“Well, if I do, that would be nice. If I don’t, that would be fine, too. I’m an old man and won’t live much longer. Whether I win or not, it doesn’t really matter.”
”You couldn’t really feel that way,” the doctor said, in the manner of someone speaking purely theoretically. “If you won, you’d be really excited, right?”
But the old man replied, “Not really. In fact, I’d be happy to give you half of it if you could find a way to make me feel better.”
The doctor laughed. “Don’t even think about it,” he said. “I was just asking.”
But the patient insisted, “No, I mean it. If I won the lottery, I really would give you half of what I won if you could make me feel better.”
Again, the doctor laughed. “Why don’t you write a letter,” he joked, “saying you’d give me half?”
“Sure, why not?” the old man agreed, reaching over to the table next to his bed and picking up a pad of paper. Slowly, feebly, he wrote out a letter agreeing to give the doctor half of any lottery money he might win, signed it, and handed it to the doctor. When the doctor looked at the letter and the signature, he got so excited over the idea of getting so much money that he fell over dead on the spot.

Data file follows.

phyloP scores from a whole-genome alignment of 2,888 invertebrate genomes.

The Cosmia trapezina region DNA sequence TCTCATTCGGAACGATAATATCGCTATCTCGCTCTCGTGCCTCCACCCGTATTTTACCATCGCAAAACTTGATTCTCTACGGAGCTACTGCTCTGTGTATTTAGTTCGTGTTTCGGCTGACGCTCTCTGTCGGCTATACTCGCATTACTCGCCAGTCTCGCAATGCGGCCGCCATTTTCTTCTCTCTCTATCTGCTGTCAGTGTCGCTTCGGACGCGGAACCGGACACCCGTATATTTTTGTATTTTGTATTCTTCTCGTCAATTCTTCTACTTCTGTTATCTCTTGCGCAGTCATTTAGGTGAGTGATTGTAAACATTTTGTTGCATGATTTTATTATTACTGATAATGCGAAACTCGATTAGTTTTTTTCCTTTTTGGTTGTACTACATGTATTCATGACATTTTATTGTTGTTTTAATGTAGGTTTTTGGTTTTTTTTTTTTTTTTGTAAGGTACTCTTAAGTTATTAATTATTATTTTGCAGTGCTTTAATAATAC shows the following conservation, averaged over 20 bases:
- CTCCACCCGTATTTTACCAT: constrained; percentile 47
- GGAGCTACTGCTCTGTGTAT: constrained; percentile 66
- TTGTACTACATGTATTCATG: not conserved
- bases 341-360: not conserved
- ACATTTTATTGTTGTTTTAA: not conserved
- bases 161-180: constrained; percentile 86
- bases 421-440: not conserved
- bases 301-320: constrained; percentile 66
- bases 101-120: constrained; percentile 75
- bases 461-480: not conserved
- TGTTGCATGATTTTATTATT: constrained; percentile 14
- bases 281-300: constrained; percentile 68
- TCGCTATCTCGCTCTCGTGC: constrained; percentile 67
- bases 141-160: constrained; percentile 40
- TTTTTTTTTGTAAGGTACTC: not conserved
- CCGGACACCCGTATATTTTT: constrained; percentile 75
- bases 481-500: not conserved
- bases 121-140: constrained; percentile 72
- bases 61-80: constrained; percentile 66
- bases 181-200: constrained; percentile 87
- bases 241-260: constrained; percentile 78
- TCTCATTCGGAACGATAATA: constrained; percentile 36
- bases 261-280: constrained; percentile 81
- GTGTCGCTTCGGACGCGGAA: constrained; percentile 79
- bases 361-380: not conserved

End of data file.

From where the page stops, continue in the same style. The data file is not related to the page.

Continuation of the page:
As soon as the doctor fell, the old man started shouting. Hearing the noise, the man’s wife and children feared that the doctor had been right all along, that the news really had been too exciting, and the old man had died from the strain on his heart. They rushed into the room, only to find the old man sitting up in his bed and the doctor crumpled on the floor. While the nurses and other hospital staff rushed around trying to revive the doctor, the old man’s family quietly told him that he had won the lottery. Much to their surprise, he didn’t seem all that excited about learning that he’d just won millions of dollars, and the news didn’t do him any damage at all. In fact, after a few weeks his condition improved and he was released from the hospital. Certainly he was glad to enjoy his new wealth, but he wasn’t all that attached to it. The doctor, on the other hand, had been so attached to the idea of having so much money, and his excitement was so great, that his heart couldn’t bear the strain and he died.